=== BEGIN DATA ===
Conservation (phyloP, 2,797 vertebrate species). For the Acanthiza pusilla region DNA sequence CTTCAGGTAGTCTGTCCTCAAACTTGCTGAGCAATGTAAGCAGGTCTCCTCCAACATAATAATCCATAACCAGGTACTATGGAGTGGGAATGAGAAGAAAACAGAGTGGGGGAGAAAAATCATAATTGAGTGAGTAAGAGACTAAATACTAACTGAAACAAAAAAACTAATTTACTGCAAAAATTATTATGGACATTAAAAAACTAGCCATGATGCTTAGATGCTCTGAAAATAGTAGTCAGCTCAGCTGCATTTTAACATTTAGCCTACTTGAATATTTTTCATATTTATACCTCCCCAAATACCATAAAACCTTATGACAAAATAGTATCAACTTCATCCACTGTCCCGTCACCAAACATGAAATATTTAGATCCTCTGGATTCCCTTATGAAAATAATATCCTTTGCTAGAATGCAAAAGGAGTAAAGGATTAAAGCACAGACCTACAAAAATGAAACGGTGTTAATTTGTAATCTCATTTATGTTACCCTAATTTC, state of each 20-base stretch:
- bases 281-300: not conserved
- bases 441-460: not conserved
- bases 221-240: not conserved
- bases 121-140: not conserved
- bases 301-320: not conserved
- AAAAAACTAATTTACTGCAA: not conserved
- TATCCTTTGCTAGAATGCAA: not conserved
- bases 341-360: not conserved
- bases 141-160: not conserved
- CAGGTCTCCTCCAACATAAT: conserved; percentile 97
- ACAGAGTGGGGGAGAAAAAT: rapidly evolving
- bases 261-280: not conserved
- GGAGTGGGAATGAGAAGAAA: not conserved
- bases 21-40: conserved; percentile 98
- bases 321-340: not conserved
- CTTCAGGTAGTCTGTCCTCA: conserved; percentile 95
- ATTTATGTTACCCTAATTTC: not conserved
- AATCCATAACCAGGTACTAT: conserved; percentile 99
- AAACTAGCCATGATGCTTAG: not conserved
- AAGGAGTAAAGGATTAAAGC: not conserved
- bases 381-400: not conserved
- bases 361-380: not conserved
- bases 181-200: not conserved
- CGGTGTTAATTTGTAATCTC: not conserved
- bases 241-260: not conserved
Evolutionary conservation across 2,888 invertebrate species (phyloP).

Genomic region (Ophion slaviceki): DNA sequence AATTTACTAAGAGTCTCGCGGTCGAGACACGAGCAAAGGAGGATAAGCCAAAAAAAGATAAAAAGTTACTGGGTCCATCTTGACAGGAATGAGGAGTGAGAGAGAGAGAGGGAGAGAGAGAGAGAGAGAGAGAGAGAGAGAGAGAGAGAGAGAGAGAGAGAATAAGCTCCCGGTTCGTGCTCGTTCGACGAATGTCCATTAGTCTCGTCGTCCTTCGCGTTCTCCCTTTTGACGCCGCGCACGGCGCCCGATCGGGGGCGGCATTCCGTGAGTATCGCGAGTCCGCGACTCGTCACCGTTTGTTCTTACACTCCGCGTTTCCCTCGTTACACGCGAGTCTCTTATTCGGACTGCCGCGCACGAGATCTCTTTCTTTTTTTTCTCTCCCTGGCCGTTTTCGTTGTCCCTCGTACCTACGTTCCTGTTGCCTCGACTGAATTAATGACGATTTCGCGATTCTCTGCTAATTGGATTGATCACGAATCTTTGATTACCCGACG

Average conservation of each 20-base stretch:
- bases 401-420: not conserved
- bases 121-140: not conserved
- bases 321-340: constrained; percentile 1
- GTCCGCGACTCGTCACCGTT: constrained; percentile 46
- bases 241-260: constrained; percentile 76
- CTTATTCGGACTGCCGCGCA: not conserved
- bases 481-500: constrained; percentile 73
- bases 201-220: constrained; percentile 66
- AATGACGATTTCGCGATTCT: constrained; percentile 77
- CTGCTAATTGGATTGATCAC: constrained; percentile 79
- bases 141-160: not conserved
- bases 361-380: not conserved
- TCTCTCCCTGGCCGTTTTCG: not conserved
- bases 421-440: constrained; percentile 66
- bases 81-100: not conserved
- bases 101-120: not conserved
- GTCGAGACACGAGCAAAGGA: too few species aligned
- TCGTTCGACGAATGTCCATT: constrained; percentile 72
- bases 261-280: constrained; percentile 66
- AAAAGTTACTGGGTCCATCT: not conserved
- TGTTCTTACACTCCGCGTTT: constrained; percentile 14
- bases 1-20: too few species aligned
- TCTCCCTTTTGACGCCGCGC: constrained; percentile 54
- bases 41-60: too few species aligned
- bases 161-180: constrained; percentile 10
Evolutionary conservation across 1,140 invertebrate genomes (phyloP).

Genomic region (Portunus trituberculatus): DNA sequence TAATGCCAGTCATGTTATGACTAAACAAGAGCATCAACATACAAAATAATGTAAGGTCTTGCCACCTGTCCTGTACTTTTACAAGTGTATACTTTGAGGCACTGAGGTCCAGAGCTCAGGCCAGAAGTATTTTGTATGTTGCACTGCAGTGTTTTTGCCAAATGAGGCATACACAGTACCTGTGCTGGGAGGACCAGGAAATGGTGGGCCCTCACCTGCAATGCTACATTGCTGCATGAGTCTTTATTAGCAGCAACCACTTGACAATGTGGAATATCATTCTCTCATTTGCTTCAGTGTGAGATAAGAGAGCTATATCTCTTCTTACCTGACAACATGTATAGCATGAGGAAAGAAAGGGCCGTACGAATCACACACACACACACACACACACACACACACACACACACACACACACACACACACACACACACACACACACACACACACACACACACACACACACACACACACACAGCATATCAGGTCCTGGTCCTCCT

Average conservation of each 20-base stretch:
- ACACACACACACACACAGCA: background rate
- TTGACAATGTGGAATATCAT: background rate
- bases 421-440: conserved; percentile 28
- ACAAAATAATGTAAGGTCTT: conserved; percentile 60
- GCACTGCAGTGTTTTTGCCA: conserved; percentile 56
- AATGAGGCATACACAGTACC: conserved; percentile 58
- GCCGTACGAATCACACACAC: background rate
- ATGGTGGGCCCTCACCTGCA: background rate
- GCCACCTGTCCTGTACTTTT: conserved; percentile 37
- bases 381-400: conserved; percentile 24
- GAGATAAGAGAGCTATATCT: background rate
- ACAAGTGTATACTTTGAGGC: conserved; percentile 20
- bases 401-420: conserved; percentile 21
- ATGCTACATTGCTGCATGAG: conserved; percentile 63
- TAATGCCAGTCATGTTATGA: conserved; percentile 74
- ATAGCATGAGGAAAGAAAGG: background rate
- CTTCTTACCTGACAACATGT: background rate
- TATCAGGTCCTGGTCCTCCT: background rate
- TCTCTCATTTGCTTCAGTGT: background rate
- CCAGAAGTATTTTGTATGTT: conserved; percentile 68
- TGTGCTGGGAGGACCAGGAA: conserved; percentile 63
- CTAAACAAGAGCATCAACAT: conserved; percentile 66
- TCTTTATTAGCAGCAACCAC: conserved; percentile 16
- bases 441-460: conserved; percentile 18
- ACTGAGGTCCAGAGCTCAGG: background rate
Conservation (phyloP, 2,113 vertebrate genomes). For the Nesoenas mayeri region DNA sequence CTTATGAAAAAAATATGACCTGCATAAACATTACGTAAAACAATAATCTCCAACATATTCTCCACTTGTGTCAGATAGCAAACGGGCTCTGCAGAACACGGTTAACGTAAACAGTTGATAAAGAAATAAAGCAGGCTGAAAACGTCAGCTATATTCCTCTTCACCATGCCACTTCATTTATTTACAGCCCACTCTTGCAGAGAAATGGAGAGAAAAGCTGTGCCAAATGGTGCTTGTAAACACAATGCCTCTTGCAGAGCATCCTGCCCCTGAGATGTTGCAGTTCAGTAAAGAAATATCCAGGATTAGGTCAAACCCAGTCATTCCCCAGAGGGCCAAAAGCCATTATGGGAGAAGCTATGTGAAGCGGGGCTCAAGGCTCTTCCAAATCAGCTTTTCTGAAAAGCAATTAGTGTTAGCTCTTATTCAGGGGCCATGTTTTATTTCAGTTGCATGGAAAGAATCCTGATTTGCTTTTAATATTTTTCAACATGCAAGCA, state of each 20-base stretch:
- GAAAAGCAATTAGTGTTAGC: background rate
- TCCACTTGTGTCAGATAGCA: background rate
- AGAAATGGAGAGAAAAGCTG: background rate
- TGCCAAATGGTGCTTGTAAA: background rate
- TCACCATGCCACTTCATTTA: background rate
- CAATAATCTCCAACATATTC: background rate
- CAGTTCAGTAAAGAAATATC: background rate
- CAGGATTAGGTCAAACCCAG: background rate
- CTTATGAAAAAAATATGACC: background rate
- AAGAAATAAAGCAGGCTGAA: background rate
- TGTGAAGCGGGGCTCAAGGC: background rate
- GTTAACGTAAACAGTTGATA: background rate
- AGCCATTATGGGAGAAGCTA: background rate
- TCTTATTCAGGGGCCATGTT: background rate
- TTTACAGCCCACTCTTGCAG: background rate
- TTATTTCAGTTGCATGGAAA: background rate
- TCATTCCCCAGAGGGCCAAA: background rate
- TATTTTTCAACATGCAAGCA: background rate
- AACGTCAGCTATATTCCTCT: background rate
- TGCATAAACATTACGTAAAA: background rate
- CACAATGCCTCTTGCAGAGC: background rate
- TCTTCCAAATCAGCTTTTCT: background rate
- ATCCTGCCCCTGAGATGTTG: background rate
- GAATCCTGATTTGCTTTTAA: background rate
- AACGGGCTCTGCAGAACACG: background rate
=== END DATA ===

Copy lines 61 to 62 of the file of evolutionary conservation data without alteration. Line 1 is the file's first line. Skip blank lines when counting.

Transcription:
- ACAAAATAATGTAAGGTCTT: conserved; percentile 60
- GCACTGCAGTGTTTTTGCCA: conserved; percentile 56